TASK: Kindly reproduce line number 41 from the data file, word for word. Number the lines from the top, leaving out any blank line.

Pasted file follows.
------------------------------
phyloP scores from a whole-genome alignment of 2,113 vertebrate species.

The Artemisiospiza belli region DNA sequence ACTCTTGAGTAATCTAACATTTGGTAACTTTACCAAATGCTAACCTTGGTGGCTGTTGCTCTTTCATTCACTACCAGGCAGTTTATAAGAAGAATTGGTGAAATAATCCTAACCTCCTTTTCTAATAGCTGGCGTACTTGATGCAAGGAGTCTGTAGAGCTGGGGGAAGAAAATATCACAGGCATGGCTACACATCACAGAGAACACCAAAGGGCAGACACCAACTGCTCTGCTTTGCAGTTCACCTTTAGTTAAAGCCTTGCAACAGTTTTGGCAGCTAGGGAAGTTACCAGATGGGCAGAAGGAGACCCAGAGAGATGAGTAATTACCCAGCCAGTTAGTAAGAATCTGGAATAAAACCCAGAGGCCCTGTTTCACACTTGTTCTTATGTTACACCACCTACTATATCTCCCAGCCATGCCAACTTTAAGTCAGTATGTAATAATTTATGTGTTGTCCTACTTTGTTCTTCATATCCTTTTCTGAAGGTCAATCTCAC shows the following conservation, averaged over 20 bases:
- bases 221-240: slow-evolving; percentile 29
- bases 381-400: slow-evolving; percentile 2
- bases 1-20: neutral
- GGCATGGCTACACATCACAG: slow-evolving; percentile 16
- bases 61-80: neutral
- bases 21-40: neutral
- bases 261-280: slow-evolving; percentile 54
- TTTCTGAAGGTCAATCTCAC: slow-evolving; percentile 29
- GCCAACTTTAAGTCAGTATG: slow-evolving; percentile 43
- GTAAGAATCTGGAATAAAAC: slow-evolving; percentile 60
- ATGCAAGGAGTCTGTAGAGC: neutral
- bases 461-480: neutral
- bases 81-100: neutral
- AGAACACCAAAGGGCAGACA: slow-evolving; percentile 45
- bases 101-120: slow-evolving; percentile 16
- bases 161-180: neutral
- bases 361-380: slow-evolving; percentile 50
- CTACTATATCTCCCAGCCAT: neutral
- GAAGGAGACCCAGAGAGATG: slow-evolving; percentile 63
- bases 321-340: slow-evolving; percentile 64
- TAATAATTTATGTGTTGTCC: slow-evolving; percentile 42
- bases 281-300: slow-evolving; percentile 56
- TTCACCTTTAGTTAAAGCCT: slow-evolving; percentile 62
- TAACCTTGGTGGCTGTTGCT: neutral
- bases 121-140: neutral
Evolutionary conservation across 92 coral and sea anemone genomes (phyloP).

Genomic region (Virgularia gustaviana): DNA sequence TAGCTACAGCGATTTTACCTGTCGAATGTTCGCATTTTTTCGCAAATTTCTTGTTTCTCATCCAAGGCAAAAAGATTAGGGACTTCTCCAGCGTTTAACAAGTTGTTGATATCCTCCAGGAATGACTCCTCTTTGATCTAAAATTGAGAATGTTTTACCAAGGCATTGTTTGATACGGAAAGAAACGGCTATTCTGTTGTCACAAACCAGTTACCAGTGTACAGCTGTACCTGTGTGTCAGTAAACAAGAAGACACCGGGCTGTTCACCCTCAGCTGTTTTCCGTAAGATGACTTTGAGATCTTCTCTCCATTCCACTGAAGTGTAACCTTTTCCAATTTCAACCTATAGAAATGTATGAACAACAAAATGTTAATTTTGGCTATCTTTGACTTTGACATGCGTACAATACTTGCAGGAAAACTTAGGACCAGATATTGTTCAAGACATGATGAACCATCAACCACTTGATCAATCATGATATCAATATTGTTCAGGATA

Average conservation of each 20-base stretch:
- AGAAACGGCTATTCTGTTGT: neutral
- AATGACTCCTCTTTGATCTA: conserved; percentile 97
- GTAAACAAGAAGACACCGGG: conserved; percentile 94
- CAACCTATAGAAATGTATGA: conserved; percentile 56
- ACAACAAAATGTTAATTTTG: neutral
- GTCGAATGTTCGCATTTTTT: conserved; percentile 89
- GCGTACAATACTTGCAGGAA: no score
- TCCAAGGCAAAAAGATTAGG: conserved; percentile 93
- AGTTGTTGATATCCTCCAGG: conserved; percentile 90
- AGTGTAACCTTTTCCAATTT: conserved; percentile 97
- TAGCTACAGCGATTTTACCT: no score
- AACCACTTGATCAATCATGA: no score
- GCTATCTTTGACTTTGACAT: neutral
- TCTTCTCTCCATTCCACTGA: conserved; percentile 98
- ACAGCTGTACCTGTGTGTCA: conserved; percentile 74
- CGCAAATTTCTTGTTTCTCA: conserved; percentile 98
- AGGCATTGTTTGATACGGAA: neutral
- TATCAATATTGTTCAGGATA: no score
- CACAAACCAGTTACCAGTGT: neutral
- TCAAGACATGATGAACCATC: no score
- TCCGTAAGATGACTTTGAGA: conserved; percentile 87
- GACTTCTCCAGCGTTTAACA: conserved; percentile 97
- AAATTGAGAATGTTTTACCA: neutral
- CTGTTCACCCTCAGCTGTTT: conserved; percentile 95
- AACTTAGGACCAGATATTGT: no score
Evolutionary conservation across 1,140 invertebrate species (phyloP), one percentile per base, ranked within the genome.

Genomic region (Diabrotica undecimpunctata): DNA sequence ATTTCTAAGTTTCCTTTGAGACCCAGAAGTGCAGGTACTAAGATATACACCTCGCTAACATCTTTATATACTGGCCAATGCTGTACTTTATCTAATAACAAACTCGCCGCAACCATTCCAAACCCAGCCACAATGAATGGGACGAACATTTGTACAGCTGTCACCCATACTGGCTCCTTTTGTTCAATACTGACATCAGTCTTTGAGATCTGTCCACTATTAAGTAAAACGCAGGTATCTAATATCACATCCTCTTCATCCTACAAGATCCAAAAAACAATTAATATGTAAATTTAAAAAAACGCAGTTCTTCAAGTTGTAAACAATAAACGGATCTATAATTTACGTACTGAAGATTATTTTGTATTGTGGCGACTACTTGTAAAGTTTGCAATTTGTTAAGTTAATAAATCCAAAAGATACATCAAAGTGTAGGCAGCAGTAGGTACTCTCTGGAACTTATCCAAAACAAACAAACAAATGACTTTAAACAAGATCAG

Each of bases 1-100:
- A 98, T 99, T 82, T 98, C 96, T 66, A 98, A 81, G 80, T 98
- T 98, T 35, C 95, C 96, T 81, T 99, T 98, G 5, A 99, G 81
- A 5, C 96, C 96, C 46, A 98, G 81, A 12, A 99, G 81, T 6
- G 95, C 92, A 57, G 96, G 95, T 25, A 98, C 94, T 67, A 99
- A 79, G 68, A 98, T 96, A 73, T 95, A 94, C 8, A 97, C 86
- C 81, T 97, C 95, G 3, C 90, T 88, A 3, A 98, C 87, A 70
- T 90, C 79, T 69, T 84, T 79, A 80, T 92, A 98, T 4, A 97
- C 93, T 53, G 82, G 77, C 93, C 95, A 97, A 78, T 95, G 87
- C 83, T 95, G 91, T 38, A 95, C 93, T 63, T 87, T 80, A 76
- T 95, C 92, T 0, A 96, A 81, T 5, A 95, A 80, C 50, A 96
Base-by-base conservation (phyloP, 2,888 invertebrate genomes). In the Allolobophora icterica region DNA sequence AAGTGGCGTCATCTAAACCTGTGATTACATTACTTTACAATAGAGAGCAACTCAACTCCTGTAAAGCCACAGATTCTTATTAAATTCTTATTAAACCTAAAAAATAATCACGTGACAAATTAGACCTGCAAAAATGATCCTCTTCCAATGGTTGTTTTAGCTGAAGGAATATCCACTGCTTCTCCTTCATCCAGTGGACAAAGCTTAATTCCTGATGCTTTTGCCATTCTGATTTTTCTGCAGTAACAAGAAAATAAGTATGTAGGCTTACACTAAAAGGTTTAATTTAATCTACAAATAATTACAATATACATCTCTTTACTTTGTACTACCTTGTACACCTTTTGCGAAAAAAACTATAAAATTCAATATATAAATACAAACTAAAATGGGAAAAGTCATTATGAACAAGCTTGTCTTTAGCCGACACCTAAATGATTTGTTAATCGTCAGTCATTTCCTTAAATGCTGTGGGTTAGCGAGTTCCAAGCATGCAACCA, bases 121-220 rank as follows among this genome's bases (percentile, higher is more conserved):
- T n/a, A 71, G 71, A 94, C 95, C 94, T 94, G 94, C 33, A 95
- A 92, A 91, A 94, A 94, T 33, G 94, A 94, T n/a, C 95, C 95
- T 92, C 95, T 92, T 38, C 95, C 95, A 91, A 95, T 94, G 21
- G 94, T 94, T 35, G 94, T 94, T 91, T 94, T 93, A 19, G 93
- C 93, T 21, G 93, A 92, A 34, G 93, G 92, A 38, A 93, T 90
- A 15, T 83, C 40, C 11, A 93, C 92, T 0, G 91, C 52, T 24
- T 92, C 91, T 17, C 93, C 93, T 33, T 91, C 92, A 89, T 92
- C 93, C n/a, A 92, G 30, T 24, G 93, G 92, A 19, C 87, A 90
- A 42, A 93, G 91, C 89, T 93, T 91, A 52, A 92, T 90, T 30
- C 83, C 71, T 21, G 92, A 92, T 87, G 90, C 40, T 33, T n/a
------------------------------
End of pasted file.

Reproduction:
- TAGCTACAGCGATTTTACCT: no score